WASHINGTON • US President Donald Trump has threatened to keep the federal government partly closed for months, or even years, if he does not get US$5.6 billion (S$7.6 billion) for his wall at the southern border.
He also warned that he was considering declaring a national emergency to build it without congressional approval.
Mr Trump and Democratic leaders emerged from a two-hour meeting last Friday in the White House Situation Room without a deal to reopen government agencies that have been shuttered for two weeks. The two sides offered sharply contrasting views of where they stood.
By the end of the day, the two sides appeared to be still locked in a stalemate. Democrats called the meeting "contentious", while the President and Republican leaders in the House called it "productive".
And while Mr Trump announced that he had assigned Vice-President Mike Pence to lead a working group to negotiate with Democrats over the weekend, Democrats said the phrase "working group" was never discussed.
"We told the President we needed the government open," Senator Chuck Schumer, the Democratic leader, told reporters outside the White House.
"He resisted. In fact, he said he'd keep the government closed for a very long period of time, months, or even years."
PROUD OF DECISION
I'm very proud of doing what I'm doing. I don't call it a shutdown. I call it 'doing what you have to do for the benefit and for the safety of our country'.
U.S. PRESIDENT DONALD TRUMP
Appearing in the Rose Garden later, Mr Trump confirmed the remark. "I did say that. Absolutely I said that," he said, flanked by Mr Pence, Homeland Security Secretary Kirstjen Nielsen and House Republican leaders.
"I don't think it will (happen), but I am prepared."
The impasse, heading into its third week, has closed parts of nine federal agencies, including the Interior Department and the Internal Revenue Service, and left 800,000 federal employees either on a forced leave of absence or working without pay.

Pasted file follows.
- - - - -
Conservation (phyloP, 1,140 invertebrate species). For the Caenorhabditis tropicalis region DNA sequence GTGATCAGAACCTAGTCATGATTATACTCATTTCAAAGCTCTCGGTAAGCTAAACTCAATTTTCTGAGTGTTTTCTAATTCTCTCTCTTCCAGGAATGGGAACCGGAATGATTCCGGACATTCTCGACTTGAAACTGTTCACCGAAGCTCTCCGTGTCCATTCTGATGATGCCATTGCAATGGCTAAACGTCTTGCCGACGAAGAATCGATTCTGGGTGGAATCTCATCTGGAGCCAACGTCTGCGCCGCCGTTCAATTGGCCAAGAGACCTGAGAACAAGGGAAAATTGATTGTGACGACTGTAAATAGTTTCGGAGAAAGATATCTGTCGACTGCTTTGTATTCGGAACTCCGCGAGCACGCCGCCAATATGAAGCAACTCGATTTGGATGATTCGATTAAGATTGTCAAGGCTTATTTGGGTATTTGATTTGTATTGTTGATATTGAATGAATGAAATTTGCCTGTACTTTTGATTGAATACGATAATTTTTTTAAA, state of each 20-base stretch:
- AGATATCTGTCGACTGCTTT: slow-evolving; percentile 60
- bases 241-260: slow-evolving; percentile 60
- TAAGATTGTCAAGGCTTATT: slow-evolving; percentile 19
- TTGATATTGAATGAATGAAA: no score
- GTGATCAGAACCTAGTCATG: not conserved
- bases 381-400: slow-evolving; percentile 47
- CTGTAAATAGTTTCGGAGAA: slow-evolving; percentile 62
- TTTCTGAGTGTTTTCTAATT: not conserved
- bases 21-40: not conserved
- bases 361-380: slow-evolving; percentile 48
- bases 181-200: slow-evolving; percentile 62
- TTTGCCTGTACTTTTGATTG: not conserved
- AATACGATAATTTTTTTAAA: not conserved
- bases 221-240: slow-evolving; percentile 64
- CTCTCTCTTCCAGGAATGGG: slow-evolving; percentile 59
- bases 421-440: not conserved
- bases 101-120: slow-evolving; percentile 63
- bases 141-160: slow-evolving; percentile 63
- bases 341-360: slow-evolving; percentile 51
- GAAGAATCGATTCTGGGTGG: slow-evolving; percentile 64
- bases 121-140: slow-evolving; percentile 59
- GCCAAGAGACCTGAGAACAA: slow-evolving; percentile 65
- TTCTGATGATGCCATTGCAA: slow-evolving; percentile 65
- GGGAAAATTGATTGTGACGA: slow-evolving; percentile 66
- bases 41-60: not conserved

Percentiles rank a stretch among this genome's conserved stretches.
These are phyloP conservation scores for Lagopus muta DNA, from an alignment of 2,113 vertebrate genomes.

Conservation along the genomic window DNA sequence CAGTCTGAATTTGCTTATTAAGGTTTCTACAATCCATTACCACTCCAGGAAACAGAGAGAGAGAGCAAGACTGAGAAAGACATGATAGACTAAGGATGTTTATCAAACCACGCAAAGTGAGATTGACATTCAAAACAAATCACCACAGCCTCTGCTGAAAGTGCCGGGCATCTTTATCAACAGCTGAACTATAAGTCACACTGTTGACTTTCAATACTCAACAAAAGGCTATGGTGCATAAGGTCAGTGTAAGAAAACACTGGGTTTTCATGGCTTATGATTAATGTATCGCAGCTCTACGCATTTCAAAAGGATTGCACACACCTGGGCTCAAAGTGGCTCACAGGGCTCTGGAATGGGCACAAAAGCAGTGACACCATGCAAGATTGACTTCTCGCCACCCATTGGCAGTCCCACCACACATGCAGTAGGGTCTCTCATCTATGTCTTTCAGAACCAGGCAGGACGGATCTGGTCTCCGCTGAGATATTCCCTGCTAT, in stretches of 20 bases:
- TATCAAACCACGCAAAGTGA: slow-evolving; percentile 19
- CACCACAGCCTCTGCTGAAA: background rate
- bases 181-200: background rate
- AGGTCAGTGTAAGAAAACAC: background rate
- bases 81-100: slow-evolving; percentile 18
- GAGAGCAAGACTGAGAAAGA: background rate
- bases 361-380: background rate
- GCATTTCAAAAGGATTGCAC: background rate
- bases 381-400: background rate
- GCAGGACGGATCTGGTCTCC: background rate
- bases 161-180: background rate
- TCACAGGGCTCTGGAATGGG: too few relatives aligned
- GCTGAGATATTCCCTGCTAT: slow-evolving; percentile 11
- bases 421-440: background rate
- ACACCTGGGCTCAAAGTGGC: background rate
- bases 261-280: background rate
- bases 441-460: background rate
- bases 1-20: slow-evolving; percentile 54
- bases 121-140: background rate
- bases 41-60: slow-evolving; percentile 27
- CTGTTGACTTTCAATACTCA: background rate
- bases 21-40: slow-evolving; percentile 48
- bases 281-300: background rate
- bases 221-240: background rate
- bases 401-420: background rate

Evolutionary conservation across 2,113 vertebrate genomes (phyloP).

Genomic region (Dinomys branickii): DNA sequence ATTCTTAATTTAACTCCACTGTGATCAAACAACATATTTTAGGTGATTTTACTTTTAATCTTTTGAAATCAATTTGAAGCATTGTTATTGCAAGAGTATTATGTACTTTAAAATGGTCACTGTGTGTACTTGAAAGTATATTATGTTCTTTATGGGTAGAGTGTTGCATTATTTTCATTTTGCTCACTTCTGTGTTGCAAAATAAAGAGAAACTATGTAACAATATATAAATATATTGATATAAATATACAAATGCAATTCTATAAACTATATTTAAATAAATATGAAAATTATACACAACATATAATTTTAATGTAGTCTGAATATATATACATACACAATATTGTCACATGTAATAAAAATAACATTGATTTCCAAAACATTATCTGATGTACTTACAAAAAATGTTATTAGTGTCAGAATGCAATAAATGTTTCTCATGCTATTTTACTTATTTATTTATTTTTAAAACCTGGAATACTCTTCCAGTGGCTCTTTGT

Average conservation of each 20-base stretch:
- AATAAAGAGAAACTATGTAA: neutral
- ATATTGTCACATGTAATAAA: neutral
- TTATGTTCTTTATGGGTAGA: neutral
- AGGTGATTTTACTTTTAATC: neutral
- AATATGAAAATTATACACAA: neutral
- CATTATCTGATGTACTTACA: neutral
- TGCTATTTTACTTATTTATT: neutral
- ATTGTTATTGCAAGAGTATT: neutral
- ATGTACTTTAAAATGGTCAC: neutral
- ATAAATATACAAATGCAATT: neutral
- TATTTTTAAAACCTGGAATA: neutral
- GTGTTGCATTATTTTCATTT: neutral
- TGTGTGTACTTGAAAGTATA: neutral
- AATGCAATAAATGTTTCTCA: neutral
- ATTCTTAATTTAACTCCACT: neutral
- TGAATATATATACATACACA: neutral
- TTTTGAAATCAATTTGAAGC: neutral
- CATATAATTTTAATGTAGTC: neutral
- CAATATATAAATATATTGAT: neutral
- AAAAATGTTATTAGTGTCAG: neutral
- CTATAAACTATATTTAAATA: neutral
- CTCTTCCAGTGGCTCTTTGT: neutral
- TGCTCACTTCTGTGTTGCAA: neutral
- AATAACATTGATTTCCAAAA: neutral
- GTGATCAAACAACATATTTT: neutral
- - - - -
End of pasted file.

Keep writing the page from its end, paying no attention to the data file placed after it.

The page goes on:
Mr Trump expressed little concern for their plight, telling reporters last Friday afternoon that when he hosted members of the Border Patrol Union - his political allies - last Thursday at the White House, they told him not to worry about them, and that he was doing "a great thing for our country".
Ever the real estate developer, Mr Trump offered his vision for what the wall would look like, saying it would be either solid concrete or solid steel, though "steel is actually more expensive".
The President boasted that its construction would be a boon for American industry.
As for invoking his emergency powers to build it, Mr Trump said: "I may do it." He added: "But we can call a national emergency and build it very quickly. And it's another way of doing it. But if we can do it through a negotiated process, we're giving that a shot."
But if Mr Trump is showing no signs of backing down, the pressure may be building on Republicans in Congress.
Two Republican senators have said they want votes to reopen the government, and more than a half-dozen House Republicans joined Democrats last Thursday night to do just that.
The President was asked if he was still "proud to own" the shutdown - a reference to a comment he made last month during a televised Oval Office meeting, when he said he would be proud to shut down the government over border security.
"I'm very proud of doing what I'm doing," he replied. "I don't call it a shutdown. I call it 'doing what you have to do for the benefit and for the safety of our country'."
No matter what happens, the government will remain partly shuttered at least through Tuesday because both Houses of Congress are adjourned until then.
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